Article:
This time last year I was celebrating the end of chemo – although I wasn’t completely certain that the chemo was done.
When I look back, I think about how optimistic I was about my recovery. I anticipated a week of worsening symptoms from chemo and then things magically getting better. I expected that my neuropathy would improve dramatically and quickly. I expected to be strong by the time I went into my first surgery.
I wish I could say that this last year has been easier than the chemo itself. Truthfully, recovering from surgery has been a challenge. More of a challenge is the neuropathy – which isn’t better. I am still experiencing bouts of worsening pain and days where there is little or no pain. I still have significant neuropathy in my lower legs and feet – especially the peripheral touch. This turned out to be a good thing the other day when they needed to do an IV in my leg – it was much less painful than an IV in the arm.
I am just now starting to get back to myself again – but struggling with so many other health issues, some of which are unrelated to the cancer, but made worse by the compromises in my body caused by the cancer treatments.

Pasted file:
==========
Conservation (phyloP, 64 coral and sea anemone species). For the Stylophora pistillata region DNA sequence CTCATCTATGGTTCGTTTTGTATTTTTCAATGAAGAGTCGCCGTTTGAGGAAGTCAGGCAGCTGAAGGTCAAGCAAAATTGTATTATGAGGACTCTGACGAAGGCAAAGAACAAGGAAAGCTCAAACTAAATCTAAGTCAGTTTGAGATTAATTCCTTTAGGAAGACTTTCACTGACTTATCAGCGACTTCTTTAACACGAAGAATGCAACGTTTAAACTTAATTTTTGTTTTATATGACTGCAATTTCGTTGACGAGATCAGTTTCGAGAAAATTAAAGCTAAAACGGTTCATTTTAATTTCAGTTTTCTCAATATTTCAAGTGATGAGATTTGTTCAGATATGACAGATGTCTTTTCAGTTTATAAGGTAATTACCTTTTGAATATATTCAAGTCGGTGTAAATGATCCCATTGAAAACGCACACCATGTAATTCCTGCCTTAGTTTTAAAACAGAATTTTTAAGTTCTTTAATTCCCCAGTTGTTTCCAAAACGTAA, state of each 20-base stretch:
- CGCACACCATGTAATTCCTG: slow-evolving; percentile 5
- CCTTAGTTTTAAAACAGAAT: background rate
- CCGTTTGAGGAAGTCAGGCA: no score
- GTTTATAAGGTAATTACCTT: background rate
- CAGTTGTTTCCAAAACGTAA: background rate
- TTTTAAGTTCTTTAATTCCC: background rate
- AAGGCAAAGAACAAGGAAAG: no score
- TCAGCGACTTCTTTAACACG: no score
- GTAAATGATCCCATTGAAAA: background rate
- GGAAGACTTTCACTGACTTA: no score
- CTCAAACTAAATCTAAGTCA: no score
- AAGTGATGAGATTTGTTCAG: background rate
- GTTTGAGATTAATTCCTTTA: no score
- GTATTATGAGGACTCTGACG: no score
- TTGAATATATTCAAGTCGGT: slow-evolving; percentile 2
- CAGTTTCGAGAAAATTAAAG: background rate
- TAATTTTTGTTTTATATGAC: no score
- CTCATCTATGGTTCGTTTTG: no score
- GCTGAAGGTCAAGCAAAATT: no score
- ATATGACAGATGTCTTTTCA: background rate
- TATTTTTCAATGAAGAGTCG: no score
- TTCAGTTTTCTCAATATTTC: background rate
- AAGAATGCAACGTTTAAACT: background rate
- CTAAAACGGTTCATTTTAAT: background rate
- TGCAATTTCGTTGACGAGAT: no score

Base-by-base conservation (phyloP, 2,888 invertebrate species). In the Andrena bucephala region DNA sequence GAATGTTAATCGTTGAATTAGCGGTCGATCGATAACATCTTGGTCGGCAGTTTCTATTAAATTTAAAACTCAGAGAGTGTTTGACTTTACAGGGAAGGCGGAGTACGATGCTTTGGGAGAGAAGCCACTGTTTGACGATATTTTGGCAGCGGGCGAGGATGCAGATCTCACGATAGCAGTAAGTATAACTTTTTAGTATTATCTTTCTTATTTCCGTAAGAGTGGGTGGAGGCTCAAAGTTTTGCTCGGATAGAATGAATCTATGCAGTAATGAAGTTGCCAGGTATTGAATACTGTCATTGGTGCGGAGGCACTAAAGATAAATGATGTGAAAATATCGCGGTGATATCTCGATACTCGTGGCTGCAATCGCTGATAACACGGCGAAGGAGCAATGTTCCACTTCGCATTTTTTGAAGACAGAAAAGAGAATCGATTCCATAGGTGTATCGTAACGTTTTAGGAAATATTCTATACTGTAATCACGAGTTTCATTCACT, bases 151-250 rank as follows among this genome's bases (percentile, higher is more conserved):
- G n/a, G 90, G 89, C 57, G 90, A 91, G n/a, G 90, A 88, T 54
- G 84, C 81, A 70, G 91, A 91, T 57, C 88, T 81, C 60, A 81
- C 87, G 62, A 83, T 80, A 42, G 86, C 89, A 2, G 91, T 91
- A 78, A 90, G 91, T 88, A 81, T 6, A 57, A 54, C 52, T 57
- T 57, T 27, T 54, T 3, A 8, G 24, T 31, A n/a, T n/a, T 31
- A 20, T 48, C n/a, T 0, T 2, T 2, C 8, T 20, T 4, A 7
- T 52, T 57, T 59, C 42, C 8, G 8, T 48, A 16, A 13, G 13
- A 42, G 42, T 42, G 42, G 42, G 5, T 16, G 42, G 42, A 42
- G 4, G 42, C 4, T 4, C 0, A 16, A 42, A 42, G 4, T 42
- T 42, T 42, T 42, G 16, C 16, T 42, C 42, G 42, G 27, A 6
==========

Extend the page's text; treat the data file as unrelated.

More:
One area where there is not enough research is into the various issues that women face after the type of reconstruction I had. Every time I change into my swim suit, I am grateful for my reconstructive choice. However, sleep apnea and now lymphedema have been associated with the reconstruction. Since these conditions may or may not have developed anyways, they cannot directly be attributed to the reconstruction – however, it would still be interesting to know if there is an increased risk.
From a mental health standpoint, I am in a much better place now. The worst of it was the first six months after surgery. I’m now nine months post cancer surgery. My mental health made huge leaps when I was finally about to say I am cancer free.
From an academic standpoint, I’m likely going to be back into the PhD program in January. I’ll be doing some form of study related to blogging, pathography (illness narratives), and the impact they have on people who read blogs. I’m excited to be able to be loop in some of my work as an ePatient blogger into my scholarly pursuits. I am finding that I have my foot in many different communities, and this is causing time constraints. I cannot do nearly as much as I used to, but also, in order to do something well, I need to prioritize it and let a few other things drop. I just haven’t decided what those things will be.
And with that thought, I shall sign off for today. November is writing month – with a whole bunch of different spin offs of NaNoWriMo (National Novel Writing Month), I’m having trouble deciding which ones I want to participate in – and which ones I’ll need to let go in order to get all the other things on my to do list done!